Filey’s deserved place in the top 10

Filey Coble Landing. Photo by Carly-Jayne Swift
Filey Coble Landing. Photo by Carly-Jayne Swift

by Maureen Robinson

Filey is a real gem on Yorkshire’s coast. This Edwardian town is proud of its magnificent gardens, quaint streets, splendid views, and a five-mile stretch of beautiful coastline. It was recently voted in the top 10 beaches in the country, that’s one reason why this walk was taken, to fully appreciate its attractions.

Start from Filey’s well-known Coble Landing, at the foot of Church Ravine. Here, fishermen used to sell their catch, in a unique working environment. Visitors watched the launching and recovery of these traditional fishing craft. Sadly, extensive over-fishing in the North Sea has drastically reduced stocks. Filey’s boats now rely more on crab and lobster than on fish. [See Finlay the Angler sculpture along the beach.]

Take time to explore Coble Landing, with its HM Coastguard and RNLI, cafes, shops, ice creams, beach chalets, and glorious views to 
Filey Brigg. The lifeboat station was founded in 1804 and pre-dates the formation of the RNLI in 1824. Fully trained volunteers are pleased to welcome visitors, and are willing to answer questions and offer advice regarding beach, cliff and boat safety.

Heading south you’ll find fun for all the family at Ocean Drive’s Crazy Golf, with a gigantic lobster dominating the scene. Just beyond is a ‘giant’ angler, lamenting the decline of fishing, as he gazes out to sea. ‘Finlay’ is an iconic sculpture created by Ray Lonsdale, named ‘A High Tide in Short Wellies’. Standing 12ft tall and composed of cor-ten steel (a weathering steel like the Angel of the North), it was my gift to Filey – a resort with many fond memories!

Continue heading south, leaving Finlay to your right as you follow the beach (promenade) past Cargate Hill and the Compass water feature.

Crossing the foot of Crescent Hill, the paddling pool is reached, and a charming model of a bathing hut, striped blue and white.

A row of gaily-painted beach chalets lead to public toilets and a cafe. Do read the nearby information board regarding ‘Magnificent Men 1910-12’ detailing pioneer fliers. Royal Parade meets Martin’s Ravine, where you descend onto the golden sands to maintain your southerly direction along Filey Sands and Muston Sands, which are a complete contrast to the first section of this coastal walk!

Please note that dogs are banned from beaches from May to September. Here’s a bucket and spade area, with lovely level beach, fine soft sand ideal for the family. Seek pebbles or shells at low tide, but keep away from crumbling clay cliffs! These are being colonised in places by the sulphur-yellow flowers of coltsfoot.

Walk on past several pill boxes, and eventually the bare cliffs give way to scrub and gorse, before dwindling as Hunmanby Sands draw nearer. Flat Cliff area reveals properties dangerously near the cliff edge.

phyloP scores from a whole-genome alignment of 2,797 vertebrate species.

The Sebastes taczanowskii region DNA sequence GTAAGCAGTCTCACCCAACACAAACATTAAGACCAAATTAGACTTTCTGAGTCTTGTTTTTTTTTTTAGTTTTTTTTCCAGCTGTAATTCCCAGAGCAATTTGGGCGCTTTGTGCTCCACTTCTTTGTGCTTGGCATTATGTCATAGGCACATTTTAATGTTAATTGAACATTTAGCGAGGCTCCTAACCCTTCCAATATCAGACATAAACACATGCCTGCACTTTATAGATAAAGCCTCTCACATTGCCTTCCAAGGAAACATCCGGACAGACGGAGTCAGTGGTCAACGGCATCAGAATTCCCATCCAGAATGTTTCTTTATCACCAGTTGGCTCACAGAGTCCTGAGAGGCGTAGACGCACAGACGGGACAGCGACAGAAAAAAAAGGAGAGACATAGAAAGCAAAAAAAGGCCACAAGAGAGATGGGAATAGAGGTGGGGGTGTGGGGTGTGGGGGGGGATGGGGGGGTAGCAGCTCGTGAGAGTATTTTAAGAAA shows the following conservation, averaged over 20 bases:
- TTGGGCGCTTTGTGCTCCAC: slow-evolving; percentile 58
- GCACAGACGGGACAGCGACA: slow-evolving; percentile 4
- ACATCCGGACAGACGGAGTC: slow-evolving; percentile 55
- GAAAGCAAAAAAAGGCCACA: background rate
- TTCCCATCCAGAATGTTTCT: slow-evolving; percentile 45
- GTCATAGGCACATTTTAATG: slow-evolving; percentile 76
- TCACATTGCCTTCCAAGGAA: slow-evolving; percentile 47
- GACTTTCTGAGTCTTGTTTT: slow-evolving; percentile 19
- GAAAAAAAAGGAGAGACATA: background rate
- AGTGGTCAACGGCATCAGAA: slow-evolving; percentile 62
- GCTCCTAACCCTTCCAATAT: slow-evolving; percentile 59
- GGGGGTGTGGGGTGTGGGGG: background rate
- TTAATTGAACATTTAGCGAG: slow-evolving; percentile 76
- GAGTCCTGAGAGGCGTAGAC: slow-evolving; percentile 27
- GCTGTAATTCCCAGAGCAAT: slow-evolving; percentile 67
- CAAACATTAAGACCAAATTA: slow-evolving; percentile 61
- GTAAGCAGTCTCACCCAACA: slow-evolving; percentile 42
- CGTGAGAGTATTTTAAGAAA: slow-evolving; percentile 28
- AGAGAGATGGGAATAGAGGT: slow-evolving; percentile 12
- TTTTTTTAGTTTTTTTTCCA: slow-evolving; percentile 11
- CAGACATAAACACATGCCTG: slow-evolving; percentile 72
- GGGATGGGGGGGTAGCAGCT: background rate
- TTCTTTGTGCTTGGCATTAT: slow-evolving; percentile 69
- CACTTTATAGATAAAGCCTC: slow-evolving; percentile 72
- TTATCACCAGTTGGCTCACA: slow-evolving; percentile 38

Pass Butcher Haven, and with spirits high, remain optimistic that Hunmanby Gap will lie ahead.

Eventually you’ll discover the Gap, and a flag flying to greet you! You’ll spot a large culvert where you should 
ascend a concrete footpath. At a red lifebelt, you just veer right and wind your way up to the Beach Cafe. It’s a very popular spot for refreshment indoors, or out 
on the terrace. Open from 8.30am to 4.30pm you’ve a choice of ice-cream or hot snacks and take-aways.

From the cafe, continue steeply uphill to pass a car park in a field, should you happen to have a friend to pick you up!

Car parking rates are: one hour 50p, two hours £1, three hours £1.50, and all day £2.50.

Otherwise you can either walk back to 
Filey, or proceed along the road 
to catch a bus on the 

The lane has a public telephone close by, and grass verges and planters enhance your return route. Reaching Moor Farm, your walk follows a line of bungalows to the left before entering the A165 Moor Road near Moor House.

Transport. Bus between Scarborough and Bridlington X20 and 120.

Refreshment. A great variety between Coble Landing and Royal Parade. There’s nothing then until Hunmanby Gap’s Beach Cafe.

Note. Level walking along the beach section. A steep path to the Beach Cafe. Wear sensible shoes for the beach.

Tides. Check tides, an outward-flowing tide is best.

Distance. 4 miles approximately from start to A165 bus route.

Rural Rambles

Copies of Rural Rambles Volume 15 are now available following a re-print. The booklet contains 17 walks plus larger maps and some illustrations, for £2.50. Entire profits to charities. For a copy send a cheque for £2.50 payable to EM Robinson and enclose an A5 sized stamped addressed envelope (a 53p stamp will cover cost). Send to Mrs M Robinson, 14 Malvern Crescent, Scarborough YO12 5QW.